Running for the Prize in the 駅伝

I used to live in Southern California, where walking doesn’t exist. With all the cars and freeways, leg muscles aren’t a thing there either. Therefore, I knew that when I arrived in Japan, where everyone walks, I would need to step up my walking game, literally.

There’s also running, no thank you. But here in Japan, running is very exciting thanks to a series of long-distance relay races called ekiden 駅伝えきでん (or 駅伝えきでん競走きょうそう). The name is built from the kanji for “station” (駅) and “transmit” (伝), evoking an era when important documents and other communications were hand-carried from one station to another on major post-roads. Now that we have email, they use roads for running.

There are dozens of regional ekiden throughout the year, culminating in the big three races: the Izumo Ekiden (出雲いずも全日本ぜんにほん大学だいがく選抜せんばつ駅伝えきでん競走きょうそう) held in Shimane Prefecture in early October; the Tokyo-Hakone Ekiden (東京とうきょう箱根はこねかん往復おうふく大学だいがく駅伝えきでん競走きょうそう), a two-day jaunt on January 2-3; and the middle one I watched this year in early November, the All-Japan Collegiate Ekiden Championship (全日本ぜんにほん大学だいがく駅伝えきでん対校たいこう選手権せんしゅけん大会たいかい).

What it lacks in creative naming it more than makes up for in distance. The November race starts in Nagoya, traversing 106.8 kilometers (about 66.4 miles) in eight legs to the Ise Grand Shrine in Mie Prefecture.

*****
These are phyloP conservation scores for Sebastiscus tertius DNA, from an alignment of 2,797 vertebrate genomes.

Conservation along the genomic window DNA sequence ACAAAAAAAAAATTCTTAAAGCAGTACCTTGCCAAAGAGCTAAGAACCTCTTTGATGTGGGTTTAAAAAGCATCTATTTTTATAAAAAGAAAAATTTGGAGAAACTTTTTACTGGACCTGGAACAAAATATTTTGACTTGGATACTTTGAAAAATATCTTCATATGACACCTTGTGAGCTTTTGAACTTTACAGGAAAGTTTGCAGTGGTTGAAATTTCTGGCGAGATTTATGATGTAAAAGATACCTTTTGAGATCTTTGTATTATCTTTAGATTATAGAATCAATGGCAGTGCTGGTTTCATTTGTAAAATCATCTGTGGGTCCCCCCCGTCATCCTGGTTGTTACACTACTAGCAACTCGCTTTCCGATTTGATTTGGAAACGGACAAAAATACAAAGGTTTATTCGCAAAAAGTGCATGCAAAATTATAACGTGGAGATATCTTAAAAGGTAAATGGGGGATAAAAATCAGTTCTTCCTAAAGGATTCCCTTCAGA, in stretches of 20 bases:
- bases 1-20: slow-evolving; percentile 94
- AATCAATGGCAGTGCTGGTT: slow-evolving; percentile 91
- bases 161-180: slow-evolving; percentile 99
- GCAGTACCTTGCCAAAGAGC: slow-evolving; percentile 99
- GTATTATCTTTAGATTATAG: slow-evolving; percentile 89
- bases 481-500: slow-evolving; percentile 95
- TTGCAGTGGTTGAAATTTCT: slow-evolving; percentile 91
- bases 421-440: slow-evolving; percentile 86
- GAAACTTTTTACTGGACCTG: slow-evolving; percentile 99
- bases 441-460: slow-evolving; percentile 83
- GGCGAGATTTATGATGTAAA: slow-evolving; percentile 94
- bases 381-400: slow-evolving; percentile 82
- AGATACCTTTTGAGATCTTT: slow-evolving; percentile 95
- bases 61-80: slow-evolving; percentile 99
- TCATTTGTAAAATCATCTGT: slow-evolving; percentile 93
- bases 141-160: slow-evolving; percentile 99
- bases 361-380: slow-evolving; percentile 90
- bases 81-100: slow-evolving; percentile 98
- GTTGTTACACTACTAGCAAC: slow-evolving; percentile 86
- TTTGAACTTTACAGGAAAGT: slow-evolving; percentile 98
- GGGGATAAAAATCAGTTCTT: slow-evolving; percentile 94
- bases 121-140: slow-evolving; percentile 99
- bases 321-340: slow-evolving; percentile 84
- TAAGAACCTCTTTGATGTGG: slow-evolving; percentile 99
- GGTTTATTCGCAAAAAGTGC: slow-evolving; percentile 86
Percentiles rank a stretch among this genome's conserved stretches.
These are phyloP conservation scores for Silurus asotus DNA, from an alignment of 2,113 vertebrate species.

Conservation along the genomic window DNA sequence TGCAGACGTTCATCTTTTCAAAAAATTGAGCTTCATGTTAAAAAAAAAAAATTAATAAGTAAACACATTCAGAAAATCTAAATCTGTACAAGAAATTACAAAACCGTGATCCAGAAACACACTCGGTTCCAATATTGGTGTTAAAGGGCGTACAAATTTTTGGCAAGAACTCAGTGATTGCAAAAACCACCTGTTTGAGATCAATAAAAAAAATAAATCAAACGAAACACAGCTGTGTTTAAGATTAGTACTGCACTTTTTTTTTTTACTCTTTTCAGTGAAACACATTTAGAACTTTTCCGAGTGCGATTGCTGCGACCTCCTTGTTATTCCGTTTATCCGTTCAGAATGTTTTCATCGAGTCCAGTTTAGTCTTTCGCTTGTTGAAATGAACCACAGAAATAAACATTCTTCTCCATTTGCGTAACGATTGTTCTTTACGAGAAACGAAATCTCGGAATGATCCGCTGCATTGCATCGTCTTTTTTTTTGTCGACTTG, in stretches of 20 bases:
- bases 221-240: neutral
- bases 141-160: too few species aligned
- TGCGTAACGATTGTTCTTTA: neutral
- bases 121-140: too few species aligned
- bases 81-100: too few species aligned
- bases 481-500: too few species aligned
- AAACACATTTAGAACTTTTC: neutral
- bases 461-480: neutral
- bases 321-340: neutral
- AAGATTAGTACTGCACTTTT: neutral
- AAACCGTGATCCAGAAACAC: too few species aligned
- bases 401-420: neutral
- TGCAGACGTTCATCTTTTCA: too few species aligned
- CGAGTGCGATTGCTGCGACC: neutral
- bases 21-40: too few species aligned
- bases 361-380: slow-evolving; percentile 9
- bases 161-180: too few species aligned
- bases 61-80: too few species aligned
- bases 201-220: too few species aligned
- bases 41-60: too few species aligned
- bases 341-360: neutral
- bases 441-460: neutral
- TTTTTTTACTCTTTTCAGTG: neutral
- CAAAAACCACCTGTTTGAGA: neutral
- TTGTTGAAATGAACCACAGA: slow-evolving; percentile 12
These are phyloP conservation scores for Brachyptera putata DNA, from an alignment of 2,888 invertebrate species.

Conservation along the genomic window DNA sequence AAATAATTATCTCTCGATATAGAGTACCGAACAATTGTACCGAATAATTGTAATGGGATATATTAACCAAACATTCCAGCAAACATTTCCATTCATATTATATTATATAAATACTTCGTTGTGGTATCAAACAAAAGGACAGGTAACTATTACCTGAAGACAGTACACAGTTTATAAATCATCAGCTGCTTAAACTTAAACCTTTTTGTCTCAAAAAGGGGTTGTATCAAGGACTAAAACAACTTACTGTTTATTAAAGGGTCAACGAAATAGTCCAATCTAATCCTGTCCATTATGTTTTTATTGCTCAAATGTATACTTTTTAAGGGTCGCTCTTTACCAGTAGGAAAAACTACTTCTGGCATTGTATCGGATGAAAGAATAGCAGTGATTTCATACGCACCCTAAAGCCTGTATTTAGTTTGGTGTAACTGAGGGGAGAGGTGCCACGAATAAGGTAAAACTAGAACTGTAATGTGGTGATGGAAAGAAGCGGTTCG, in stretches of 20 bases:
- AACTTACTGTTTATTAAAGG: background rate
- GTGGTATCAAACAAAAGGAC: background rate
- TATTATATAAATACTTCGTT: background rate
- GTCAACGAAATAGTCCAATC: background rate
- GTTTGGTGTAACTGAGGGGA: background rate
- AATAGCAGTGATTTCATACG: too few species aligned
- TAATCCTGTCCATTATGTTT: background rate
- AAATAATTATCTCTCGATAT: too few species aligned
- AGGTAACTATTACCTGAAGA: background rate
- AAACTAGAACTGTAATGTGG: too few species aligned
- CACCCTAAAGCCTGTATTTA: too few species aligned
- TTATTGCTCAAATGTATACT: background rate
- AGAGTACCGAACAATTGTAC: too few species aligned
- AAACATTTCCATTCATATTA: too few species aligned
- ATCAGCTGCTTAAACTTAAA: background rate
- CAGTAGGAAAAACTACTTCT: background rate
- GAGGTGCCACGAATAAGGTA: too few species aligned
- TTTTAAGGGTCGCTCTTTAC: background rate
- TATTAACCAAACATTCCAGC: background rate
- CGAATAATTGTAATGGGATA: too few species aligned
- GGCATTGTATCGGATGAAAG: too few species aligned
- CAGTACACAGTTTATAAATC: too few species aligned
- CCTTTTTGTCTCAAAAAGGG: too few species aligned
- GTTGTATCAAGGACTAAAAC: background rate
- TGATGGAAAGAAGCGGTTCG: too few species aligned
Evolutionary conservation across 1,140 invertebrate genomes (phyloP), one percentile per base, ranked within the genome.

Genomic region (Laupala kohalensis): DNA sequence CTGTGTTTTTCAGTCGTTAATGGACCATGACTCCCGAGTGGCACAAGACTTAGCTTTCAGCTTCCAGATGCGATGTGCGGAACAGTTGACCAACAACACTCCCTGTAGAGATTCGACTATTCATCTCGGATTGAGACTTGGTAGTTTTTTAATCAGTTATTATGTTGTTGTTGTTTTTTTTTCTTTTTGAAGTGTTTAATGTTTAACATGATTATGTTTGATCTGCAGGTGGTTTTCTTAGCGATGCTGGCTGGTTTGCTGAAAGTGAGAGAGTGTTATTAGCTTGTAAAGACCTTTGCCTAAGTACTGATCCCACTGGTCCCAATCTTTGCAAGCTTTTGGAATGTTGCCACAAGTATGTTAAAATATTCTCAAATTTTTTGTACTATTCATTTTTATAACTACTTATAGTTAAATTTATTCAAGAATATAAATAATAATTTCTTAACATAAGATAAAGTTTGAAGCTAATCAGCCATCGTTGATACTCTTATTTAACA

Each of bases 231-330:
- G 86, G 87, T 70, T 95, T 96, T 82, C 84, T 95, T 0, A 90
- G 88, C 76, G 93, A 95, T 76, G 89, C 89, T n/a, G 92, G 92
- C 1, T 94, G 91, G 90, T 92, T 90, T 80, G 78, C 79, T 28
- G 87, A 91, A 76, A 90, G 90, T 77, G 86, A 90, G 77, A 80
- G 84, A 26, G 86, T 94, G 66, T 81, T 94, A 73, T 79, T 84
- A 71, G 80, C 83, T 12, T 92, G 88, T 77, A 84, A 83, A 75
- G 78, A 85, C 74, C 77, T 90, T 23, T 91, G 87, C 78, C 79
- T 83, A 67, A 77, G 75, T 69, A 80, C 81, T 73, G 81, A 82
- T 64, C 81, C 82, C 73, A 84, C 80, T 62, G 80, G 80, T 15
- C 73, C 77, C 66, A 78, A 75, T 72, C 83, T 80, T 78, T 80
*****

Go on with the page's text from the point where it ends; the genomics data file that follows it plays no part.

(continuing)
That race takes just over five hours to watch from the comfort of my zabuton; I’m sure the time just flies by for the runners. But if you haven’t got patience for the full race; at least tune in for the last hour-long stage, which typically has the most talented runners.

[Image Credits: matisse/photo-ac.com]

Tim Patrick

Tim Patrick is an author, software developer, and the host of Japan Everyday. He has published a dozen books and hundreds of articles covering technology, current events, and now life in Japan. Find his latest books at OwaniPress.com.

1 comment

  • When I lived in Japan, someone would always turn on the Tokyo-Hakone Ekiden during New Year’s break. I would always feel guilty as I watched and ate Day 2 or 3 of Osechi. Usually, that day would coincide with my declaration to be in better shape in the coming year and jogging in 2 or 3 Celsius gloomy January weather.

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